If we accept that economics has played a significant role in young people choosing to social have fewer babies, then the key to difference between and microeconomics reversing this trend is for egyptian hierarchy, governments to take action to remove this sense of information, insecurity. A number of egyptian social hierarchy, policy approaches have been suggested. Some writers have focussed on what tubing, the need for better welfare provisions for families - like paid parental leave, family allowances, access to child care, etc (Chesnais, 1998). Others have called for egyptian social hierarchy, more radical economic reforms that would increase job security and raise the living standards of the and the young (McDonald, 2000b). Egyptian Hierarchy! It is hard to know what remedies are needed. What seems clear, however, is that young people are most unlikely to reproduce simply because their elders have told them that it is selfish to do otherwise. Castigating the young will not have the effect of capulet symbol, making them willing parents; instead it is likely to social hierarchy just make them increasingly resentful children. Ashby, J. (2000).

Parasite singles: Problem or victims? The Japan Times. 7/04/02. Birrell, B. (2003). Fertility crisis: why you can#039;t blame the blokes. The Age 17/01/03 p. 14. Chesnais, J-C. (1998). Below-replacement fertility in the European Union: Facts and Policies, 1960-1997. Review of Population and Social Policy, No 7, pp. 83-101.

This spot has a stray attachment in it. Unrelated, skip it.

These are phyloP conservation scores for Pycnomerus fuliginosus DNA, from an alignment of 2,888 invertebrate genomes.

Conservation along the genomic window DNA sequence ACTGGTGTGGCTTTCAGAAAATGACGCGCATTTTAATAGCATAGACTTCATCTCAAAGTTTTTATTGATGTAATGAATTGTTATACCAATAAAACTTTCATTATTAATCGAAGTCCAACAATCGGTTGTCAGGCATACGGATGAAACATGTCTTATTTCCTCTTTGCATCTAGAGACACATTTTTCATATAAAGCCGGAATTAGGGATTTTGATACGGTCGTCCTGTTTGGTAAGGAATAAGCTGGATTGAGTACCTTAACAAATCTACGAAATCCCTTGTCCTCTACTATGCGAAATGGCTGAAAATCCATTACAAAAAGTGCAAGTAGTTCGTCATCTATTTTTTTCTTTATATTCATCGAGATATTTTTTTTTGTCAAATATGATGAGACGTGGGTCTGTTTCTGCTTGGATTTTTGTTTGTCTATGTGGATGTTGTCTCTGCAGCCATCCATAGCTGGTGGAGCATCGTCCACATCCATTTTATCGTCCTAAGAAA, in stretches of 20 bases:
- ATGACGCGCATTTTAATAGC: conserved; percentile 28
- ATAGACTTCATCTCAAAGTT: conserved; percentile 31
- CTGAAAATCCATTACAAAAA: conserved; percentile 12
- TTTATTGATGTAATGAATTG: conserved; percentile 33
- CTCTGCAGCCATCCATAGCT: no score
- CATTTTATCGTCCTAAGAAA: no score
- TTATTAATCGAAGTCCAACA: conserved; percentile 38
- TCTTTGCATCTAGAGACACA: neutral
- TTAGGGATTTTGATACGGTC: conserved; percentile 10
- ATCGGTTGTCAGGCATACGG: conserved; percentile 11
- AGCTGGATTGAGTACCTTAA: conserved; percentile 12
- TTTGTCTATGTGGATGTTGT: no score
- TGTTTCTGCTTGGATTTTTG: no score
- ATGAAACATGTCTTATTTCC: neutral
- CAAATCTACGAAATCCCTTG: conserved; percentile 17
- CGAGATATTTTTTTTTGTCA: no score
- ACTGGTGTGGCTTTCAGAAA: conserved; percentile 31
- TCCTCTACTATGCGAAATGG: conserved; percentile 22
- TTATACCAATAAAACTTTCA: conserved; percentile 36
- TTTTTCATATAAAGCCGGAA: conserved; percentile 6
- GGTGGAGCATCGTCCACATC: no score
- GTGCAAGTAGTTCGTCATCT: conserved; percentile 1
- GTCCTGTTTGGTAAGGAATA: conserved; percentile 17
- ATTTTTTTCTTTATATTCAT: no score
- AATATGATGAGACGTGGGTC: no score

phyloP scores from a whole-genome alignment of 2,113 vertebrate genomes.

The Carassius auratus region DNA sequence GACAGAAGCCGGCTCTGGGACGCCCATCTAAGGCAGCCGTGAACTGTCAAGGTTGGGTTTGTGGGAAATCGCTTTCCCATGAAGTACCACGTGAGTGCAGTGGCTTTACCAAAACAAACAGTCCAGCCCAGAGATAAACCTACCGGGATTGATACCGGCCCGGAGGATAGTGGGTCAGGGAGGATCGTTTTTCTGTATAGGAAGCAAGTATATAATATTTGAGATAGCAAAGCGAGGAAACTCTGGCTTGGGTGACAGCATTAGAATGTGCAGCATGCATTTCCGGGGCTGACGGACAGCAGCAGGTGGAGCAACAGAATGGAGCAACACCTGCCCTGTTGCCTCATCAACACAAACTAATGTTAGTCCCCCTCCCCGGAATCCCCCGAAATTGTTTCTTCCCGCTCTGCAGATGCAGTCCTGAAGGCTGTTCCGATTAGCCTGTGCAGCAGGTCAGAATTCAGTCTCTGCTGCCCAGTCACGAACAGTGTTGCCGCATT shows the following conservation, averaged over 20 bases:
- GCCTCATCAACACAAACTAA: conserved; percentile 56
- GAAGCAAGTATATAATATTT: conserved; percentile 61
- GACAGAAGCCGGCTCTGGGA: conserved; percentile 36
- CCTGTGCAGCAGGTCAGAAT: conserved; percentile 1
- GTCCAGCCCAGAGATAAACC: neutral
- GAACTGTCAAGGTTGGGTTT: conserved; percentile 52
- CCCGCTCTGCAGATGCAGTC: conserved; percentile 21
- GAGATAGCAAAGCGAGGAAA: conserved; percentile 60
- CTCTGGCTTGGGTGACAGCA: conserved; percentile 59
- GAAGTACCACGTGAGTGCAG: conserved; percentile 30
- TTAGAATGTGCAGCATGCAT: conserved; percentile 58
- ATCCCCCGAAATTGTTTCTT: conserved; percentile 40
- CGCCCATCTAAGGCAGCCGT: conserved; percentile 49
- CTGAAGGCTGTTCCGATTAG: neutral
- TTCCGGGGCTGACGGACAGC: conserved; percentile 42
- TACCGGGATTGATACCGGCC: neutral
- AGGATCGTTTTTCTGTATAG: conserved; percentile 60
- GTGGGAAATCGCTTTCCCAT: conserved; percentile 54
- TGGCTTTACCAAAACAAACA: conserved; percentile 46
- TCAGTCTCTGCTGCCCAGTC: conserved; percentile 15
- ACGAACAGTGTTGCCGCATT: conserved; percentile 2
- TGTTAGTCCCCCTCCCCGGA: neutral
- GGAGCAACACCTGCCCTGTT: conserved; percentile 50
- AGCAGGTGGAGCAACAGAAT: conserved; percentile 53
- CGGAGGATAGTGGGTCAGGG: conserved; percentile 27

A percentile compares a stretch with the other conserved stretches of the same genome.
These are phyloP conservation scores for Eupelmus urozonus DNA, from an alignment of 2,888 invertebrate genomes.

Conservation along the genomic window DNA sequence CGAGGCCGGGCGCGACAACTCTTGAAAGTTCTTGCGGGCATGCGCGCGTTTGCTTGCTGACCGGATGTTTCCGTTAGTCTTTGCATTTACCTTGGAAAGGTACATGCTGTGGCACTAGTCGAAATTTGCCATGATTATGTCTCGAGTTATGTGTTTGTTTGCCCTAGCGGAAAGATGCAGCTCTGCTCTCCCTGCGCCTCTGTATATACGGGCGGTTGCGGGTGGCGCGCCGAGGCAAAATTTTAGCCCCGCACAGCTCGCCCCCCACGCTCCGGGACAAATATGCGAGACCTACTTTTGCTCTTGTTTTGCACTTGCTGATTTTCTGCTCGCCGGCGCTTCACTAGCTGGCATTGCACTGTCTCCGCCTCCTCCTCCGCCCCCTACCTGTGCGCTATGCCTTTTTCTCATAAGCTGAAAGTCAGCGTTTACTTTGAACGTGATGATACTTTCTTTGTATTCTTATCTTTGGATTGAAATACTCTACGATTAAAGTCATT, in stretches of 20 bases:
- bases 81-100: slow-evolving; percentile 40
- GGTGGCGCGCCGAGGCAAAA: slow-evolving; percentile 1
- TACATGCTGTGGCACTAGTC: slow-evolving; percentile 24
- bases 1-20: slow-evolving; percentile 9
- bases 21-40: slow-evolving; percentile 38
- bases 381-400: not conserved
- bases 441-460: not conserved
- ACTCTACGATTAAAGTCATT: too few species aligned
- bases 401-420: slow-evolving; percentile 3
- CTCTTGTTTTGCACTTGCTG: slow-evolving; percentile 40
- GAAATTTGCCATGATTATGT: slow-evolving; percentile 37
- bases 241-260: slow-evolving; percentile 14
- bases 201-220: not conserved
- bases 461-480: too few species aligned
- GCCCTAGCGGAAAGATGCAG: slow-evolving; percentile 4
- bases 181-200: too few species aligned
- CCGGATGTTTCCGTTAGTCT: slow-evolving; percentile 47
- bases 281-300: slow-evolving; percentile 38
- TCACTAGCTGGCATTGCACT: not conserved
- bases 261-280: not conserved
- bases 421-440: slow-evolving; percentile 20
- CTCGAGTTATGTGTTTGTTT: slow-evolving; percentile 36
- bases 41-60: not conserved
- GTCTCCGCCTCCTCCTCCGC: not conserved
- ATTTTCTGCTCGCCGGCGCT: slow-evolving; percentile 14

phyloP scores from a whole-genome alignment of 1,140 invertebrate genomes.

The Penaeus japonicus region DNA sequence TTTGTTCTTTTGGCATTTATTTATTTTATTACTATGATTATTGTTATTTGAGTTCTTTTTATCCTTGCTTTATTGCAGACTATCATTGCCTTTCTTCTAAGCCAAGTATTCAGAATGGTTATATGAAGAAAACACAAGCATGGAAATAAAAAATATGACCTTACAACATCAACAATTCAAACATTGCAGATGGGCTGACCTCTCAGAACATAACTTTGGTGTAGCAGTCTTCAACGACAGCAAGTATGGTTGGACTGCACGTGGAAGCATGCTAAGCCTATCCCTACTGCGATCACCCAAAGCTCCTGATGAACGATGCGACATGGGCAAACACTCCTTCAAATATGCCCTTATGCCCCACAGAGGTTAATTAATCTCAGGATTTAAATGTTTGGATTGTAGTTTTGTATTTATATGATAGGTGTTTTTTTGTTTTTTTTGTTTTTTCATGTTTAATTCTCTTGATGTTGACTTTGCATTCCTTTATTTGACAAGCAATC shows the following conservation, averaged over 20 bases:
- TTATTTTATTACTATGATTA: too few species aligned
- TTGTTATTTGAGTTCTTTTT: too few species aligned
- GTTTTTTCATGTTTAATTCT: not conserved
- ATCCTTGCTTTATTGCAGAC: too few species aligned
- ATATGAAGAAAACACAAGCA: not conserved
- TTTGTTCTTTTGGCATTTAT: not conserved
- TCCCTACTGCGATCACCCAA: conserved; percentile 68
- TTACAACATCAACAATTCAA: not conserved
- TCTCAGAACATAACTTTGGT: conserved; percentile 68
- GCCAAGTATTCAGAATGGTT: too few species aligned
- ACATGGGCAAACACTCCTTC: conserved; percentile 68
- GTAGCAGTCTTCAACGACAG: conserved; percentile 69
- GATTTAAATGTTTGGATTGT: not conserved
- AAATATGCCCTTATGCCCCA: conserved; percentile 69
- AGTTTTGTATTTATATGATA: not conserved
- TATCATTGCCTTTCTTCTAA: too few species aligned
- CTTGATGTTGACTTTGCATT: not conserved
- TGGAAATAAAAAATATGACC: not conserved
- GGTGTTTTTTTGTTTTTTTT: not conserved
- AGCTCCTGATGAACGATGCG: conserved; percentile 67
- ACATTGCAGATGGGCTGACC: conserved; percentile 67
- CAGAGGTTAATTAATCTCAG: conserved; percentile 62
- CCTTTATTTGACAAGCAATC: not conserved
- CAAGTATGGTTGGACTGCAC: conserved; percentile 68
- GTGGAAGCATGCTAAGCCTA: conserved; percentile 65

Genda, Y. (2000). A debate on oyster, Japan#039;s Dependent Singles, Japan Echo, June, 2000, pp. Egyptian! 47-56. Ichimura, S. and queen, N. Ogawa (2000). Policies to meet the challenge of an aging society with declining fertility: Japan and other East Asian countries. Paper presented at the 2000 Annual Meeting of the Population Association of America, Los Angeles, USA. McDonald, P. (2000a). Low fertility in Australia: Evidence, causes and policy responses. People and Place, No 8:2. pp 6-21.

McDonald, P. (2000b). The toolbox of public policies to impact on egyptian, fertility - a global view. Paper prepared for the story of george and the, the Annual Seminar 2000 of the European Observatory on Family Matters, Low Fertility, families and Public Policies, Sevilla (Spain), 15-16 September 2000. Norton, A. Hierarchy! (2003). Student debt: A HECS on fertility? Issue Analysis No 3. Melbourne: Centre for Independent Studies.

Newman, D. (2000). Sociology: Exploring the architecture of difference between macro and microeconomics, everyday life. Social Hierarchy! California: Pine Forge. Notice what the question is asking students to do - in this case saying how much they agree with the capulet symbol #039;view#039; in the topic. What do you think?

Is this a reasonable explanation for the declining birthrate? Hint: always spend some time looking over social hierarchy and thinking about an essay topic before you start your planning and reading for it. As part of stakeholder, this thinking, you should give some thought to what your position (argument) could be. Notice how in the introduction, this student writer: introduces the topic area in a general way (ie. declining birthrates) introduces the main issue to be covered in the essay (ie. why this is egyptian, happening). Hint: there are many different ways you can begin an essay - if you are stuck, try beginning with i) and ii). In the last part of the introduction, the oyster card student introduces his argument. Notice how he disagrees with the explanation in the topic, and then offers an alternative explanation. Hint: in egyptian the introduction it is macro, always a good idea to state what you intend to argue.